Lot Values Hit Record Highs
by Natalia Siniavskaia, PhD- Assistant Vice President, NAHB Housing Policy Research
According to NAHB’s analysis of the Census Bureau’s Survey of Construction (SOC) data, median single-family
lot prices outpaced inflation once again (4.4% vs 2.4%) and reached new record high in 2018, with half of the
lots selling at or above $49,500. The most dramatic rise in lot values is observed in the West South-Central
division where median lot values more than doubled since the housing boom years.
While this constitutes a new nominal national record, lot values adjusted for inflation have not reached the
housing boom peak levels. In the midst of the building boom – when twice as many single-family homes were
started – half of the lots were going for over $43,000, which is over $53,000 when converted in $2018.
The West South-Central division – that includes Texas, Oklahoma, Arkansas, and Louisiana – stands out as a
division where new historical records were hit not only in nominal terms but also when adjusted for inflation.
Compared to the peak years of the housing boom, lot values more than doubled in this division.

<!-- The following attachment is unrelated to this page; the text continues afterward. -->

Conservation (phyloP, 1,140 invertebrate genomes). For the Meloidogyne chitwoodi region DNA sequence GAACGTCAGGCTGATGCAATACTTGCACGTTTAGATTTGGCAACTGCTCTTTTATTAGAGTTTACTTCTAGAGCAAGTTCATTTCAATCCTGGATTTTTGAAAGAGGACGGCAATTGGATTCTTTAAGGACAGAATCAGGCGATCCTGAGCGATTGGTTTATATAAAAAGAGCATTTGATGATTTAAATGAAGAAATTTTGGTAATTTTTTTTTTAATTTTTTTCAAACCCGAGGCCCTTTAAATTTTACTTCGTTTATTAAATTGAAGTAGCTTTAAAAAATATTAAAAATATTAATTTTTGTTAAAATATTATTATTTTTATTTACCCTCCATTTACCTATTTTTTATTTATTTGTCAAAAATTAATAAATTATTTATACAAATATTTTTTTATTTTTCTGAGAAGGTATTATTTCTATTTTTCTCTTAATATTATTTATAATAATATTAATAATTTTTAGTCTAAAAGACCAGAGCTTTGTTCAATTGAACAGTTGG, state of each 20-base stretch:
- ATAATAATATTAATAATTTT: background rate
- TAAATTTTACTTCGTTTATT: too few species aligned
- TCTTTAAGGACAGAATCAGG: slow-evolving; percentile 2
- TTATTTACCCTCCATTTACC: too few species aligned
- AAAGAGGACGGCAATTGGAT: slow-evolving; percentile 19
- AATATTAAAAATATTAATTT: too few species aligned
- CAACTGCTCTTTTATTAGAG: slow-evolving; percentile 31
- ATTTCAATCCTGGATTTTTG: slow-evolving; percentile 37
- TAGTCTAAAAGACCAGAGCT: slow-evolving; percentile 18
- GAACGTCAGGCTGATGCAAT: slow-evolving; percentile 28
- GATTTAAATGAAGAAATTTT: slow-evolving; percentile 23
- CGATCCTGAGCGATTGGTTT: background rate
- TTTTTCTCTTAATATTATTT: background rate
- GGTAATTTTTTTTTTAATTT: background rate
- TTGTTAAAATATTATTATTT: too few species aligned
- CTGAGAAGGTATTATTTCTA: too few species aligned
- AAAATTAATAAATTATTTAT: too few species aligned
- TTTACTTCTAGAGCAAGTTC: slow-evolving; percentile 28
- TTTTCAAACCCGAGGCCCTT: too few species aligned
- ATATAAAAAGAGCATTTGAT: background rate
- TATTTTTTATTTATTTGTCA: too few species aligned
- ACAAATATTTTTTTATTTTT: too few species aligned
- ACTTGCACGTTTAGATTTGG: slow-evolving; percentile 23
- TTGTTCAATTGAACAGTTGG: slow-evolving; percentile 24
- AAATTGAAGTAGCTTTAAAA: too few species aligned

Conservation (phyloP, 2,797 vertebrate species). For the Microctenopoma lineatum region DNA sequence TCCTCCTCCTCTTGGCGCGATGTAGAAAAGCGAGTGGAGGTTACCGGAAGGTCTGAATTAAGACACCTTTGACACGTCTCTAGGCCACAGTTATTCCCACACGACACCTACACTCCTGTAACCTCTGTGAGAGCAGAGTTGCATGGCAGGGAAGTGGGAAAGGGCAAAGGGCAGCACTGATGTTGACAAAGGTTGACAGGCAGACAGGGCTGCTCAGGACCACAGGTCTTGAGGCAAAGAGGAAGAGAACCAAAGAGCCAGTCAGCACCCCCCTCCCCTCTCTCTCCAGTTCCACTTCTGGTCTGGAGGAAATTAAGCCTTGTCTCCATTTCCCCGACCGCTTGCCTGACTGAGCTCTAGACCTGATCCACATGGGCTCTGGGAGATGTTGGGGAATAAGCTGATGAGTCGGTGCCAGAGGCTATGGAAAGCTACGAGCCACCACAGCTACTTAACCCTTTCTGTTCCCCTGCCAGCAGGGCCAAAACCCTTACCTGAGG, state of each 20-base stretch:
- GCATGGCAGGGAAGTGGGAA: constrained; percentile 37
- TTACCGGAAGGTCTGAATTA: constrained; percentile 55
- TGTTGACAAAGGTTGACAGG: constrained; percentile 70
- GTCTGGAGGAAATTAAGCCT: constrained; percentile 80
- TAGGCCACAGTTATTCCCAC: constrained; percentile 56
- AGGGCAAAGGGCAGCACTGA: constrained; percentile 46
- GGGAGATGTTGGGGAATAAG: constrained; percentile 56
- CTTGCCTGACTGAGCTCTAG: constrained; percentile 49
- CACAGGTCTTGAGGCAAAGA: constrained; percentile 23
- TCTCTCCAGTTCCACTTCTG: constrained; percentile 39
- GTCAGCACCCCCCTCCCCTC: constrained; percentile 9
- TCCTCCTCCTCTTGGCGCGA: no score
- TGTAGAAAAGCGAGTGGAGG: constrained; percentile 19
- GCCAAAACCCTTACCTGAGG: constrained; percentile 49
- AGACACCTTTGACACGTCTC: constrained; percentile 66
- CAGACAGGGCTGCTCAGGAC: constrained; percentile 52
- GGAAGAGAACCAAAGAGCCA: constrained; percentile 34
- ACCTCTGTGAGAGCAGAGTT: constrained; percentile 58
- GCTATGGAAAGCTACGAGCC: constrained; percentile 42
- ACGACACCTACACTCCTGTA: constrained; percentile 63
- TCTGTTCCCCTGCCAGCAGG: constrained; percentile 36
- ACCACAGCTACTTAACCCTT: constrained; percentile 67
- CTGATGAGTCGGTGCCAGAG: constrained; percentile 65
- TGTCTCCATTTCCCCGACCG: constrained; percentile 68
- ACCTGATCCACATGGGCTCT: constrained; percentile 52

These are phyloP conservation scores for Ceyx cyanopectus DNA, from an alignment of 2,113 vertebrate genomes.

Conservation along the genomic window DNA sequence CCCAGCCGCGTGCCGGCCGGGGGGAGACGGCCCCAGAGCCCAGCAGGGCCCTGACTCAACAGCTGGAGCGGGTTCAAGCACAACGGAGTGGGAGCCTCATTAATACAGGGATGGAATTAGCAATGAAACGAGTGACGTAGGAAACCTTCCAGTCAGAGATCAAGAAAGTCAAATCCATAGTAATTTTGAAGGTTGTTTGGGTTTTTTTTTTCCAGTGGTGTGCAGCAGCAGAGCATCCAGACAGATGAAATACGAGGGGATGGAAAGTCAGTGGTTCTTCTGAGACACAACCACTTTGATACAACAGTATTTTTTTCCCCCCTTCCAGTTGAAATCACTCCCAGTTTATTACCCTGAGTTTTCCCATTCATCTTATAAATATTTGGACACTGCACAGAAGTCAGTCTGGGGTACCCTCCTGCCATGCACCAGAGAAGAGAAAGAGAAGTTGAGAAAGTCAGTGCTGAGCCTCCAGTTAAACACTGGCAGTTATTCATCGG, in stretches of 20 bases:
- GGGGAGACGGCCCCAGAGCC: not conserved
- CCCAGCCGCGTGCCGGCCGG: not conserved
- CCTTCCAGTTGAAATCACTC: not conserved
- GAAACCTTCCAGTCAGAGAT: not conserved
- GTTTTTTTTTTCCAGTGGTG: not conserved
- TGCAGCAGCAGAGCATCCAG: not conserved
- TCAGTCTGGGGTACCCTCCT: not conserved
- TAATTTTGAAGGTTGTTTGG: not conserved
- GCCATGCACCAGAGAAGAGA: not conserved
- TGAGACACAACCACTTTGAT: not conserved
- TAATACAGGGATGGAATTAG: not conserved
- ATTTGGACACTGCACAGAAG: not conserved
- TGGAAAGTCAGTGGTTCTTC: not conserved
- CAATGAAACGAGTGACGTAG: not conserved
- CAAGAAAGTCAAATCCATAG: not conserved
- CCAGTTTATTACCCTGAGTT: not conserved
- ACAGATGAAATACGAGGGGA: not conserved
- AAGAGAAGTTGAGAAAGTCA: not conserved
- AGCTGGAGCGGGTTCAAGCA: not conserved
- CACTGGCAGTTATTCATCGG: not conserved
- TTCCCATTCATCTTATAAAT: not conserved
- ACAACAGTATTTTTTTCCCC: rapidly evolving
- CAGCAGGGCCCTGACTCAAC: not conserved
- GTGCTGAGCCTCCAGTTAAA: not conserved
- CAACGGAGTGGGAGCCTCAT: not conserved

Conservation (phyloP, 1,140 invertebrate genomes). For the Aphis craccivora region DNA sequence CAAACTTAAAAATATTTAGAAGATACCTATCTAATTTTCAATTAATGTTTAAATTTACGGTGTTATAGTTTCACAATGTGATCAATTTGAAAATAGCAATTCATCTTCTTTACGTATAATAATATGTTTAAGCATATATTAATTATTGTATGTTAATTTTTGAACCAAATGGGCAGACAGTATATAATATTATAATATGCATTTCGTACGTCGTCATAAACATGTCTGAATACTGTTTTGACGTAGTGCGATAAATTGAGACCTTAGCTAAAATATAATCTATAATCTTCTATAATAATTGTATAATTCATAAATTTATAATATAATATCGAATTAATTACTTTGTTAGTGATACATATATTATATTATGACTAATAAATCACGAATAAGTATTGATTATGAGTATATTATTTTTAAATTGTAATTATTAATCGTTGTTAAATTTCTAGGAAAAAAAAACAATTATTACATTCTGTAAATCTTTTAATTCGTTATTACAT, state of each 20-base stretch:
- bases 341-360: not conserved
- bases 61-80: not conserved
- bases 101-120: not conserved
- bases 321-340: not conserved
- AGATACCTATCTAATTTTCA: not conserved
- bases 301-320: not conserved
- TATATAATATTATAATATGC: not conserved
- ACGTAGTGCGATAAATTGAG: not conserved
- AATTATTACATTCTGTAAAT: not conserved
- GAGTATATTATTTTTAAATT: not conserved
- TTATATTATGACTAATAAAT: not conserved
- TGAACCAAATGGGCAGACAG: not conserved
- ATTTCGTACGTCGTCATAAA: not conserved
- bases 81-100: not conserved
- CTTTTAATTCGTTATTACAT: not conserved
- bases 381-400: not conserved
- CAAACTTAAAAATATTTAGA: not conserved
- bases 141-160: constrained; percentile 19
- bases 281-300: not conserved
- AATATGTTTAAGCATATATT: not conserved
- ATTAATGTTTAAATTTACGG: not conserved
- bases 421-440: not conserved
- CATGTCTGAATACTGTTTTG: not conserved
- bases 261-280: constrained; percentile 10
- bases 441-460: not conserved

Historically, lot values in the West South-Central division have been the lowest in the nation. They started
rising in 2013 and by 2015 caught up with the national median. As of 2018, half of the lots in the West South-
Central division sells for more than $62,000, 25% above the national median lot value for single-family spec
homes of $49,500. This represents a significant jump in the division lot values since the building boom when
more than half of lots were priced under $30,000.
Single-family spec homes started in New England are built on some of the most expensive lots in the
nation. Half of all sold single-family homes started in New England in 2018 report lot values in excess of
$140,000, a new nominal record for the division. New England is known for strict local zoning regulations
that often require very low densities. Therefore, it is not surprising that typical single-family spec homes
started in New England are built on some of the largest and most expensive lots in the nation.